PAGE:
The best small front yard landscaping ideas will help set off your house and provide curb appeal, while also making the most of the space you have. Even some simple garden design strategies such as using symmetry and adding seating can have a big impact. Use these landscaping ideas for small front yards to get started on creating a beautiful and welcoming space.
1. Use Symmetry
Often associated with classical and formal design, symmetry gives gardens a sense of peace and equilibrium. On each side of a center line running from the front door to the sidewalk, use identical plants, pots, and other elements. Keep everything in a simple color palette: greens, whites, and reds for example. For a more modern approach to using symmetry, use plants and pots with similar colors and shapes and/or garden art on both sides of your porch and walk.
2. Include Seating
We have gardens to enjoy spending time in them, and your small front yard can be just as pleasant as your backyard. Adding an outdoor seating area gives you a comfortable place to watch birds, butterflies, and your neighbors pass by. Even a small yard has room for at least a couple of chairs. Place chairs singly or in groups in shady areas. Allow family and friends to move the pieces to be in the sun or to create a new seating group. Visitors will always be drawn to a bench when visiting a garden.
Shop garden centers for these pieces, but also check out garage and yard sales for used, unique benches and chairs. Choose an eclectic mix that will start a conversation among your visitors. Add bright colors with chair and bench cushions.
3. Create Privacy
To create a little privacy in your small front yard, plant upright evergreen shrubs or use fencing. Tall, upright perennials and grasses also work well, but the view will change once these plants are cut down in late winter before regrowing in the spring.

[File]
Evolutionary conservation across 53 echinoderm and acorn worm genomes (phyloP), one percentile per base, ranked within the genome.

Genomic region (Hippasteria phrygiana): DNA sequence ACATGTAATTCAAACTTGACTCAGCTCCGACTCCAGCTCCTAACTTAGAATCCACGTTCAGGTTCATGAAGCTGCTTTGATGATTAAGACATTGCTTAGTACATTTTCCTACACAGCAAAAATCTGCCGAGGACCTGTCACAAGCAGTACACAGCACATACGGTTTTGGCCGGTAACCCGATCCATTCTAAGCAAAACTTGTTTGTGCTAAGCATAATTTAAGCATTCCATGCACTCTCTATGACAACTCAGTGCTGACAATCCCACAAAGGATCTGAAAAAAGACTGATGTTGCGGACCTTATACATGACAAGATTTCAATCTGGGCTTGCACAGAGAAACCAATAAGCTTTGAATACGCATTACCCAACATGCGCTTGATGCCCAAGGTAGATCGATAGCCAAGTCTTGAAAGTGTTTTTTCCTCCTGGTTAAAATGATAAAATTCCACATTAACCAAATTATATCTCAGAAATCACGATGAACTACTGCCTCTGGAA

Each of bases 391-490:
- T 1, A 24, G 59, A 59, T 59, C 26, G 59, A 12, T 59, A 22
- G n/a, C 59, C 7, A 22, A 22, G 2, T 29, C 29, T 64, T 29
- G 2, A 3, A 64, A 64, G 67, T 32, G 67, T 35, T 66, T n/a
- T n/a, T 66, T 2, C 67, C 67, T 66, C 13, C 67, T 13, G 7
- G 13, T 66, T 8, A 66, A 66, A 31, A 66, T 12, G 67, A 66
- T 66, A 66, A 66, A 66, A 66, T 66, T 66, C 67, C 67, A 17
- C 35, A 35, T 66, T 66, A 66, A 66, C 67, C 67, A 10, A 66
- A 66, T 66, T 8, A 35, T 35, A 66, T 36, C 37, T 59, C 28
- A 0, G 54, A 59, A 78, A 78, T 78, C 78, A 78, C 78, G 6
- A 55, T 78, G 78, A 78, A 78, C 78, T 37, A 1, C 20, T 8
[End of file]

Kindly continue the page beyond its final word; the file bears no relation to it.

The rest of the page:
If you just want to partially enclose a space with fencing, use just two or three panels. You increase the sense of intrigue when the screening leaves glimpses of the enclosed area. For continuity in your landscape, use similar or the same kind of fence panels to screen a service area (where trash cans are stored, and tools are stored) and for fences and gates.
4. Grow Vegetables and Herbs in Containers
Times have changed and vegetables do not have to be planted in rows in your backyard. Go ahead and mix flowers and vegetables in containers and garden beds for some beautiful edible landscaping in your small front yard. Focus on showy vegetables that don’t take up much space, such as Swiss chard and okra, complementing their colors and shapes with flowers. But even a dramatic artichoke could work as a focal point in the right spot.
5. Make a Front Yard Patio
Add a small patio or deck to your front yard, as part of the entry or as a separate seating area a few steps away. Place a table and chairs on the patio, where you can greet your guests with a tray of lemonade. Place a small grill nearby for outdoor cooking.
Including a patio or deck creates a welcoming approach to your home that slows down your guests’ steps as they stop and take a seat at the table. It provides the opportunity to relax and enjoy your beautiful front yard garden.
6. Match Garden Style to Your House
If you have an informal-looking home, a front yard cottage garden stuffed with plants of various sizes and colors will complement it well, as opposed to a very formal, symmetrical garden. Similarly, for a very modern style home, a cottage garden may look out of place. Whichever garden look is most suited to your house’s style, keep the full, mature size of any plants you choose in mind so that they don’t overwhelm the space.
7. Add a Water Feature
Water features range from tiny to medium for a small space. Self-contained fountains, small bubblers in molded ponds, and small waterfalls with reservoirs add beauty to your garden and are generally easy to install. Water features add soothing sounds that will mask street noise. They’ll also attract butterflies and birds.
8. Provide Walkways
Front yard walkways show visitors that your garden is a welcoming space, where exploration is encouraged. Stepping stone and grass walkways are easiest to DIY wherever you want to provide access through the garden, through gates, to the front door, and to the backyard. These paths show visitors where to walk and also add interest to the landscape.
Judy Nauseef, Better Homes & Gardens